By Christopher Miskimon

The Pacific War of 1941-1945 really stems from the Sino-Japanese conflicts of the 1930s. It most likely would not have happened had Japan not been embroiled in a war in China, which began with sporadic skirmishing and “incidents” in the early 1930s. By 1937, this fighting evolved into ongoing warfare, which drew condemnation from many world powers. Even after the Pearl Harbor attack in December 1941, in many ways the Japanese still considered China the primary theater of conflict until growing American power revealed the dire threat the United States posed to them. The Axis failed to develop a coherent grand strategy to fight the Allies, while those Allies successfully waged coordinated coalition warfare, dooming Imperial Japan to defeat.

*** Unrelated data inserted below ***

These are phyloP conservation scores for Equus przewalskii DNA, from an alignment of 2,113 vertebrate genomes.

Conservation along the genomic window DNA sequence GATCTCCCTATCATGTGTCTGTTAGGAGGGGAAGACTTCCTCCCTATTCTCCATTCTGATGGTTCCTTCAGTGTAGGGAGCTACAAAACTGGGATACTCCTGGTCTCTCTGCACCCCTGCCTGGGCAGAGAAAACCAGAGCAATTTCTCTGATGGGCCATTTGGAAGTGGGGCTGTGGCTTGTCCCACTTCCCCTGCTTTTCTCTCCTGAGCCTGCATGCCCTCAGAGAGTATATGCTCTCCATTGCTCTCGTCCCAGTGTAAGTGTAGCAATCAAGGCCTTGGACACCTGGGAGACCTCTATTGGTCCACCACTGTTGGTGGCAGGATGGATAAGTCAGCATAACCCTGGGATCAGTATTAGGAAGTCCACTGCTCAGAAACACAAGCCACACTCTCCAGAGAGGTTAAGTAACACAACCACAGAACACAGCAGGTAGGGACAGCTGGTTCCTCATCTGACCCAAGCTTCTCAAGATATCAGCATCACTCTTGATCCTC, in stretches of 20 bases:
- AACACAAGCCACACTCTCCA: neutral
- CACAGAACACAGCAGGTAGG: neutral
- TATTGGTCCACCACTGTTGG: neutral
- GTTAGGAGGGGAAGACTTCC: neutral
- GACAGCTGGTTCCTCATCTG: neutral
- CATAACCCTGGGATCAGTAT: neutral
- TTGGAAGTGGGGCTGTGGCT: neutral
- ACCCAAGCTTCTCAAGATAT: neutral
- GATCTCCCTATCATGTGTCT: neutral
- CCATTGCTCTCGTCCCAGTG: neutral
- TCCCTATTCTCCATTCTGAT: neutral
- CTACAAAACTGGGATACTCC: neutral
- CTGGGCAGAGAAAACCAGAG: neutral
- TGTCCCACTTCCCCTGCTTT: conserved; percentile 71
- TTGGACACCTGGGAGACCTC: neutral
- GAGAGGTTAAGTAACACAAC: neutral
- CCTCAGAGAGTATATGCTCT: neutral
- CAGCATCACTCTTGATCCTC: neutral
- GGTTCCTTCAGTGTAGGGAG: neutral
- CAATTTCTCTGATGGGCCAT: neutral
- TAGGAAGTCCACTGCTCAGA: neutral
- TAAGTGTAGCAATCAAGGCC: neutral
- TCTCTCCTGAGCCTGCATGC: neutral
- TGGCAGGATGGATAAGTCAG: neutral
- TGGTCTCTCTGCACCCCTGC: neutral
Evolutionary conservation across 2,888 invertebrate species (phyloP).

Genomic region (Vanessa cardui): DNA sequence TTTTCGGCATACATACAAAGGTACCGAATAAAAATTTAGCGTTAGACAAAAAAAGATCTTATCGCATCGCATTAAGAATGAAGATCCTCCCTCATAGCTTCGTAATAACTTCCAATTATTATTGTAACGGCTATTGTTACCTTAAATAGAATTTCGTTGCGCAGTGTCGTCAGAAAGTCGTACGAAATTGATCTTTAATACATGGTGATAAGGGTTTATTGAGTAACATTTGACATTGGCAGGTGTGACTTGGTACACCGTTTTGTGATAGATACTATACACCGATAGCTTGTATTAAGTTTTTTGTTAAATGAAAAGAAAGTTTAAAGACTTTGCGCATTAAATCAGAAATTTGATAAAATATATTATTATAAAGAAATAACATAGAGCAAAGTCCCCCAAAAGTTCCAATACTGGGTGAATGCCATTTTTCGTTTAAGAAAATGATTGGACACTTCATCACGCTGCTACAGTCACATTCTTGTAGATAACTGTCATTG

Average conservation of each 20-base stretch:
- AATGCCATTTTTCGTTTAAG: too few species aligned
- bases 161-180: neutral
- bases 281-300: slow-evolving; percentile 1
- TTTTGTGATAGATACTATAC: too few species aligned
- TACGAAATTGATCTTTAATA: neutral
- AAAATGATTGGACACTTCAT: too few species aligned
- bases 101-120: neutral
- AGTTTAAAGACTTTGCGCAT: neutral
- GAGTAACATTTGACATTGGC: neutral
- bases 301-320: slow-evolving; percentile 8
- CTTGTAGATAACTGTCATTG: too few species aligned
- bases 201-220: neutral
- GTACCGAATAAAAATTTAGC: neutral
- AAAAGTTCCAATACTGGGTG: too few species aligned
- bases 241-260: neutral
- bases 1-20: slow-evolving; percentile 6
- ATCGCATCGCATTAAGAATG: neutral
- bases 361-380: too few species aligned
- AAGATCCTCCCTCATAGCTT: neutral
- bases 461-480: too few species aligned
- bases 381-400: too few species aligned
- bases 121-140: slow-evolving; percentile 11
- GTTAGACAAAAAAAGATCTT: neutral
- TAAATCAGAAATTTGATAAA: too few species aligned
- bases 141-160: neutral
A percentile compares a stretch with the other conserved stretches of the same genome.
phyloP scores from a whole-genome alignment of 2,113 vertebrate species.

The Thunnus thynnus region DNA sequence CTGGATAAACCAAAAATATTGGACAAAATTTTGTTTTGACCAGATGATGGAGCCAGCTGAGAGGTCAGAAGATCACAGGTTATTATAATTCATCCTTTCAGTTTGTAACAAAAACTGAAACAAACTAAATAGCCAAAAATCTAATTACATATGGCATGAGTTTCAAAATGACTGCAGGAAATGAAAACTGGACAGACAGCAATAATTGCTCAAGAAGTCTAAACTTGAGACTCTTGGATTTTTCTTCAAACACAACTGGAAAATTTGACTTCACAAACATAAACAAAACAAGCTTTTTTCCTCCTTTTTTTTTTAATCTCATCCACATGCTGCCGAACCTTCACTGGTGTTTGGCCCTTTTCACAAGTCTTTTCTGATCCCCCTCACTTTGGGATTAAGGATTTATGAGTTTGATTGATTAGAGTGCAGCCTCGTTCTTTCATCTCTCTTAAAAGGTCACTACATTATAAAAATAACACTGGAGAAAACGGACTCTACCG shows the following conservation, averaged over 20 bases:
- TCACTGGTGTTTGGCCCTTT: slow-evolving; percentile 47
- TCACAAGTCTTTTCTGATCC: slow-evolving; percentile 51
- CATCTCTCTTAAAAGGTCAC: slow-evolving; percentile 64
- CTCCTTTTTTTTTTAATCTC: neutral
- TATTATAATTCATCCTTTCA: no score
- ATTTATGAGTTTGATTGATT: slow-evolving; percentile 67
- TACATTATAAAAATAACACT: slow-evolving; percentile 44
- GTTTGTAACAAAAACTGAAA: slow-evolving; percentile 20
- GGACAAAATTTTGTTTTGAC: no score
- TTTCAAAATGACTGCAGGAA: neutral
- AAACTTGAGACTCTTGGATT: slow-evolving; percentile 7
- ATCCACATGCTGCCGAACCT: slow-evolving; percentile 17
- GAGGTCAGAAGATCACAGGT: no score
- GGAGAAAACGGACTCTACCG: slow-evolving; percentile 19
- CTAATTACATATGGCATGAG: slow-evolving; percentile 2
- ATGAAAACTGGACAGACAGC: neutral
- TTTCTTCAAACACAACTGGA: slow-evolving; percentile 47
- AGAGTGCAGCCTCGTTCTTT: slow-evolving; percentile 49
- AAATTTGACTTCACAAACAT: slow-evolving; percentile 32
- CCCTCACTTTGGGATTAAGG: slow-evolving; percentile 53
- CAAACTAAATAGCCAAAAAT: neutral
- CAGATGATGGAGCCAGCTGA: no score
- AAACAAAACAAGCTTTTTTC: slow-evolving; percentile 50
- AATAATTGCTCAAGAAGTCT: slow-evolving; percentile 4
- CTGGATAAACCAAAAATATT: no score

This new work examines the period from 1937 to 1945 through the lens of strategy. The author considers not only the two major players, the U.S. and Japan, but also the other major powers, including the British, Australians, New Zealanders, Dutch, and the Soviets, who entered the war late but always loomed large in Japanese considerations. The text is interesting and well-supported, and the author does a creditable job pulling together the various pieces of a large puzzle and presenting to the reader in a useful, easy to follow way.

Strategy in Crisis: The Pacific War 1937 – 1945 (John T. Kuehn, Naval Institute Press, Annapolis, Maryland, 2024, 221 pp., maps, notes, bibliography, index, $29.95, HC)

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